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What Your Bonsai Collection Would Look Like if I Had a Say

What Your Bonsai Collection Would Look Like if I Had a Say

bonsai collection Phutu

Your bonsai collection may contain trees you received from a friend or found at an auction, on the side of the road, or at a nearby nursery. That doesn’t mean that these are the plants that should be in your collection. In bonsai, there is an optimal mix of sizes, shapes, and species of trees that will provide an ideal learning path and help you to develop a good collection. Whenever you consider acquiring a piece of material, think about the quality of the plant and/or the purpose it might serve.

To learn bonsai you need to have enough - and the right - material to work on during different months and seasons, whenever workshops are offered. You’ll need material that teaches you different techniques; you can’t learn about deciduous care by working on junipers. These are the purposes that material in your collection can serve.

To give back to the community and to inspire others you’ll want to have a few trees that really shine. To make regular contributions to a show, or show-and-tell table, you will need a mix of conifers, deciduous, broadleaf evergreen, and flowering/fruiting trees. Bring trees to group events that are seasonally shining for others to enjoy – in winter this may be a deciduous tree with good twig structure, in spring a flowering tree in bloom.

To have a high-quality collection you’ll have to work hard and buy carefully. But you’ll also have to re-evaluate material and in some cases realize that not all material can become a great bonsai in your lifetime. Mediocre material can serve learning purposes, but should be passed on once you’ve mastered techniques so that your collection can improve past the limitations of a beginner’s eye.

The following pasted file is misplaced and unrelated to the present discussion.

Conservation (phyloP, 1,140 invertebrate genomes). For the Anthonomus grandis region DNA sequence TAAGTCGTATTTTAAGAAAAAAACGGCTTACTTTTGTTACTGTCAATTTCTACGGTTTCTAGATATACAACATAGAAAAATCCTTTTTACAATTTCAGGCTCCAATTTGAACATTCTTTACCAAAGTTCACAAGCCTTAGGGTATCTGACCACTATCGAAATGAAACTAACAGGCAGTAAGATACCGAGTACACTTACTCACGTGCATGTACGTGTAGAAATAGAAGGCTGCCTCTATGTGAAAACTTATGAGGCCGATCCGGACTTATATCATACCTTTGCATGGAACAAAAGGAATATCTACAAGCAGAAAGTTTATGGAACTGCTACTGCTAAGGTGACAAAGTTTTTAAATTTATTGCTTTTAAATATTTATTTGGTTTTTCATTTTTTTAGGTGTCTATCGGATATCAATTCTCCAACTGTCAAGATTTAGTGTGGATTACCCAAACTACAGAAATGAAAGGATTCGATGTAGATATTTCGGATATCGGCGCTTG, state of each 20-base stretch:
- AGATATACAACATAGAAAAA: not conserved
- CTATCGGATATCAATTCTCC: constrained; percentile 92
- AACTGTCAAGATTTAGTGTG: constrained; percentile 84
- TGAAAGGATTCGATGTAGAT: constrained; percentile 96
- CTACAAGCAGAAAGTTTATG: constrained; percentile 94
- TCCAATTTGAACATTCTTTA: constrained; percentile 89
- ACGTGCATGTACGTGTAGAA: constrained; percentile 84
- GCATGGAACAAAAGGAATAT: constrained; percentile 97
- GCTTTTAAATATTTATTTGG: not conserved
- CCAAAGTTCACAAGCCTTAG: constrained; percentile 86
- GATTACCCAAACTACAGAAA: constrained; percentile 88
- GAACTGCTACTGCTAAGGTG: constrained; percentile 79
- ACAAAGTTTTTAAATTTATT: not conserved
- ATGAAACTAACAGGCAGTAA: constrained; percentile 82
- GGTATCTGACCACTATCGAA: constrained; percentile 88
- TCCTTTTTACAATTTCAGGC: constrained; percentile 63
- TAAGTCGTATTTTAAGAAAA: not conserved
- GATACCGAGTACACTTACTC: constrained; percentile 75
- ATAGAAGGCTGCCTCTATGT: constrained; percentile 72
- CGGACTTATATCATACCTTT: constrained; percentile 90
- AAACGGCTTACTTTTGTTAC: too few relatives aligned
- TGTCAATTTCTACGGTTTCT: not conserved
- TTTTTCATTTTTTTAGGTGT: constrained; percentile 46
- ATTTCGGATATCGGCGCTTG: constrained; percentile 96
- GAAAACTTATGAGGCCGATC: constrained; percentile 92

To all these ends, for all these purposes, if it were up to me, your bonsai collection would look something like this:

  • You would have 10 show trees, and about 40 project trees
  • 10 of your 40 project trees would be collected trees
  • 10 of your 40 project trees would be shohin in the making
  • 10 of your 40 project trees would be larger than 28″ tall and with a trunk about 3-4″ across
  • Two of your show trees would be an unusual style (anything but informal upright)
  • Two of your show trees would be 30′-36″ tall and 18-36″ wide
  • Half your show trees would be deciduous, broadleaf evergreen, and/or flowering.

Think about the proportions that I’ve listed. If you have ten trees, two might be high quality show trees while the other 8 are projects. Space limitations can prevent many people from having large collections or large trees. But if you have ten trees, see if you can squeeze in one that’s large with them…not just 18″ either, I’m talking “too big to fit into my car” big.

Of course, your collection isn't up to me. So what should your collection actually look like? That’s up to you! Think about how the trees you own allow you to participate in learning opportunities and how they allow you to give back to your community.

Not sure where to get trees? Send me an email and I’ll see what I can do to help. I have many project and show trees for sale, and I know a lot of great sellers! 


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  • Erich on

    Hi Eric, this little blog post back from when it was at Phutu had a huge impact on my bonsai practice. Up until then I had just been collecting trees I like, without much regard to anything else. I had begun to rethink things even a bit earlier, I believe spurred on by an earlier ABS article you wrote (2016?) about why one should have show trees, that you can learn quite a bit from them. I still have a few years before any of my trees are show quality, but this blog post gave me a new direction. Thanks for the excellent blog, and new YouTube channel!


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